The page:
• Cystic fibrosis (CF): It is a genetic and progressive disorder that causes frequent lung infections and usually affects newborn children. Mutation in the cystic fibrosis transmembrane conductance regulator (CFTR) gene causes CF. People with CF secrete thick, sticky, and excessive mucus instead of slippery and watery mucus. As a result of the buildup of this thick mucus in the lungs, breathing becomes difficult. Besides affecting the lungs, CF may also damage the digestive organs including the pancreas and liver. People affected with CF have various symptoms like persistent coughing (with sputum), frequent lung infection (pneumonia and bronchitis), wheezing, breathlessness, male infertility, malnutrition, greasy/bulky stool, and salty-tasting skin.
  • Pulmonary hypertension: Also known as pulmonary arterial hypertension (PAH), it occurs when the pressure in the blood vessels between the heart and the lungs is high. The high blood pressure may be due to the extra effort the heart has to put to pump blood through the narrowed or blocked arteries. Symptoms of PAH include shortness of breath, dizziness, heart palpitations, chest pain, and light-headedness. If left untreated, it can damage the heart and can lead to life-threatening conditions like heart failure and irregular heart rhythm (arrhythmia).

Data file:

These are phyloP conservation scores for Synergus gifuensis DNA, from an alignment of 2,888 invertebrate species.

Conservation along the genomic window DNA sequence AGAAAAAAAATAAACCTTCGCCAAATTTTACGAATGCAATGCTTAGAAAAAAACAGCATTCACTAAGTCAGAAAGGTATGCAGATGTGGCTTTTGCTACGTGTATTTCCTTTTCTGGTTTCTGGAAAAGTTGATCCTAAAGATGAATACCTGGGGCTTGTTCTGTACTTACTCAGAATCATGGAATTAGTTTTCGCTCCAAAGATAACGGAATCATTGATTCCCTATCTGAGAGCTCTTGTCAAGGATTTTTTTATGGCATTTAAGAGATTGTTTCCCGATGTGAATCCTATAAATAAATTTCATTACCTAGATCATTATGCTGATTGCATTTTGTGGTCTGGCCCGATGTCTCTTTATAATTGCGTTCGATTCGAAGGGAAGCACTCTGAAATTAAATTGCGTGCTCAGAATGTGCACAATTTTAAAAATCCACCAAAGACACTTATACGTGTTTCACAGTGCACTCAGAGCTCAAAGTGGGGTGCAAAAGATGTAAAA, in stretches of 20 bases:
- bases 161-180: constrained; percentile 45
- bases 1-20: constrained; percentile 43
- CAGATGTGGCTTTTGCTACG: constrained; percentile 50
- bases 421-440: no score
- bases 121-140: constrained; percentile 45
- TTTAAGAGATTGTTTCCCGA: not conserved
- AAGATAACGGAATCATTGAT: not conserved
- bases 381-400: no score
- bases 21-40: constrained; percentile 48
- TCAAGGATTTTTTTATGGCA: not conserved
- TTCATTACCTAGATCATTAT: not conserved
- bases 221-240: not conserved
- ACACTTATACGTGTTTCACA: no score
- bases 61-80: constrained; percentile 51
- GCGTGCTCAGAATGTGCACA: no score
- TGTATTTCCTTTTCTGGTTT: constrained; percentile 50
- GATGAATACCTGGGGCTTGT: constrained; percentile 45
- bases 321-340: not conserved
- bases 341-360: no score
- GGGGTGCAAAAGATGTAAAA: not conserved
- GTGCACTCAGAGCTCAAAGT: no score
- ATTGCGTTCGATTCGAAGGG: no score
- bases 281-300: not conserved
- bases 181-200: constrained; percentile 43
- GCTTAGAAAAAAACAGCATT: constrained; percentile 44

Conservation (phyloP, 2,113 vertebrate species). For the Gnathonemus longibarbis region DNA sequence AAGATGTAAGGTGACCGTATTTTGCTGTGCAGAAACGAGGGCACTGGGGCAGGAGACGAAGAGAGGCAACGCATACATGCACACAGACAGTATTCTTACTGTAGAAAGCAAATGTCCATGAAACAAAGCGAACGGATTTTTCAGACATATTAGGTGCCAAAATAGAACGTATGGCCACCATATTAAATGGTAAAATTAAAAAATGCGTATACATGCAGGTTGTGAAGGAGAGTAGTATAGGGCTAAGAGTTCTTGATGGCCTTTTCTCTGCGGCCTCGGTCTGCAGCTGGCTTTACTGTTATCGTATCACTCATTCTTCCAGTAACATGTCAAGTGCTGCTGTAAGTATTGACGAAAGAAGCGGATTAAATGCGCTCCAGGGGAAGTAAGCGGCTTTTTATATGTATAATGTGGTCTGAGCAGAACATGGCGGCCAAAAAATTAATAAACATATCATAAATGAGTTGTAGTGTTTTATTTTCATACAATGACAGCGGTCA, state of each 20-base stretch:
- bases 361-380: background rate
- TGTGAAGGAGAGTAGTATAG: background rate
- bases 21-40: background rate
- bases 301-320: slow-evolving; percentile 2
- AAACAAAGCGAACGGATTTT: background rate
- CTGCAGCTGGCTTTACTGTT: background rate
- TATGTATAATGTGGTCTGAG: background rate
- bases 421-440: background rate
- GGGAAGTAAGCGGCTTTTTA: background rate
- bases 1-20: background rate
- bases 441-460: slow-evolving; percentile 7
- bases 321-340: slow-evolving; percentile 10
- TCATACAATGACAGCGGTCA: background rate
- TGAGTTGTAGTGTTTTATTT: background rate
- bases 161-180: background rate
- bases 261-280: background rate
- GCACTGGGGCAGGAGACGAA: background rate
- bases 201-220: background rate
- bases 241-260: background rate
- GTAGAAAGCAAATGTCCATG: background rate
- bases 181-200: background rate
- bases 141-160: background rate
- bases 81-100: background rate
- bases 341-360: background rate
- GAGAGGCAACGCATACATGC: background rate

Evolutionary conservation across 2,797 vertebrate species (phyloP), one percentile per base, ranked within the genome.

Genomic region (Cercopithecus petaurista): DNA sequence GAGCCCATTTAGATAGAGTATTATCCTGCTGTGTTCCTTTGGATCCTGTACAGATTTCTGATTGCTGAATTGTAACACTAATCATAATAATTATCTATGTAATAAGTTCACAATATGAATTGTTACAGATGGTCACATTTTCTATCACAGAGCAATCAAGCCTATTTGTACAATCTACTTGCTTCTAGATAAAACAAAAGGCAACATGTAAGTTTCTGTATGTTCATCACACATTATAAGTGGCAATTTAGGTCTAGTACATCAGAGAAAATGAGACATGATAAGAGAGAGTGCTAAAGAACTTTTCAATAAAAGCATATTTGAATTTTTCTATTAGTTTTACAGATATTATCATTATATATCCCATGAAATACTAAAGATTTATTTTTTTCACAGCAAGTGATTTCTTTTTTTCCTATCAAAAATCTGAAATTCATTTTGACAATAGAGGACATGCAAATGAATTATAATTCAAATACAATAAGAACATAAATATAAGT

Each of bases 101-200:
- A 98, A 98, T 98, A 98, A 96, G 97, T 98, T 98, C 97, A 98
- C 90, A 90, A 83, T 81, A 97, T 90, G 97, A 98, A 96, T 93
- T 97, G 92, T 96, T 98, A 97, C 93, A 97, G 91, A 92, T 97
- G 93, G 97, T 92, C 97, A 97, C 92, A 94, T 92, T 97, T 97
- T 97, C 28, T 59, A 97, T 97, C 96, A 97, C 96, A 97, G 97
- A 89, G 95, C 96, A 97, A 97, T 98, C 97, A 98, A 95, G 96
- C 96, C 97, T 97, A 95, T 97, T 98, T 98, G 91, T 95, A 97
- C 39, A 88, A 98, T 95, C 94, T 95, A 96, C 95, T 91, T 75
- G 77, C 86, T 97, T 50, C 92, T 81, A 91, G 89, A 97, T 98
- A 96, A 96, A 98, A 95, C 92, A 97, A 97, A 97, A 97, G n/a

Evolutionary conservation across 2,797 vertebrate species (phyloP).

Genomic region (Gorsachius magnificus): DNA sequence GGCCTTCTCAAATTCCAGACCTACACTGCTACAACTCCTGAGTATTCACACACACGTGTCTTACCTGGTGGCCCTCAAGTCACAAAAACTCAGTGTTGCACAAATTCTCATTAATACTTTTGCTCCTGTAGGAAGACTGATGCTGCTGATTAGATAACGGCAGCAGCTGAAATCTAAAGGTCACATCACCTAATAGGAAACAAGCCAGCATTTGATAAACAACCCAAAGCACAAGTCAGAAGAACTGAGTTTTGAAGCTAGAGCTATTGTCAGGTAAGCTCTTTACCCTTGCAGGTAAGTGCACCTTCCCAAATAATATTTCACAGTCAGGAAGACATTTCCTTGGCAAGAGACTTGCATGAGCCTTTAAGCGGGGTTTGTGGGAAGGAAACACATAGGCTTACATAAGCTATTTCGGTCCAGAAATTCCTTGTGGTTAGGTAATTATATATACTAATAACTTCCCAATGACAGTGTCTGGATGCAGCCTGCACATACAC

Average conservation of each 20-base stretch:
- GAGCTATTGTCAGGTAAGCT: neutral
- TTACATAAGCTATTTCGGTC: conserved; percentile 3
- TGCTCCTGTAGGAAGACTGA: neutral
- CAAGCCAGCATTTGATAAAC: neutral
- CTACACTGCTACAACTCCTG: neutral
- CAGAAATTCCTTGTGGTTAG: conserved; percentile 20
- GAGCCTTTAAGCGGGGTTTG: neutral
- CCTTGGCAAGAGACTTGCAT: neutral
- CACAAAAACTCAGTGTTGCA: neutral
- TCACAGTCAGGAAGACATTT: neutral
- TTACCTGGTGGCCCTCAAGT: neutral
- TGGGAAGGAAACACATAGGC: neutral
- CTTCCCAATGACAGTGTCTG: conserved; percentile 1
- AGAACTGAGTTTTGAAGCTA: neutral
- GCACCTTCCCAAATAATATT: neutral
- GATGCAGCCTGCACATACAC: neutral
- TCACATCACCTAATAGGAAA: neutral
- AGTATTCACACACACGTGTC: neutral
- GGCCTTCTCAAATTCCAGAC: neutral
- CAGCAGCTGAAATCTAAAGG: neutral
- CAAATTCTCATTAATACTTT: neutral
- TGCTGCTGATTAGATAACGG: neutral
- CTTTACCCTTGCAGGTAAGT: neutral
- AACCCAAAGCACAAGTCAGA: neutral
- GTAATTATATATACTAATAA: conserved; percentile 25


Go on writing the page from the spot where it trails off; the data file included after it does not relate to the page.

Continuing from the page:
• Interstitial lung disease (ILD): This is an umbrella term used for the group of diseases that causes scarring and inflammation of the lungs. Shortness of breath, regular coughing, and weight loss are the most common symptoms of ILDs. Taking precautions from allergic substances like asbestos, bird proteins, coal dust, metal dust, grain dust, silica dust, and talc can minimize symptoms of ILDs. Idiopathic pulmonary fibrosis, sarcoidosis, interstitial pneumonia, and hypersensitivity pneumonitis are some of the types of ILD.
  • Lung Cancer: It is an abnormal growth of cells in the lungs leading to a tumor formation. A person diagnosed with lung cancer may experience severe chest pain, coughing blood, frequent chest infections, shortness of breath, change in voice (hoarseness), unexplained headache, weight loss, or wheezing. People who are at higher risk of lung cancer are those who smoke, have a family history of lung cancer, and are exposed to hazardous chemicals.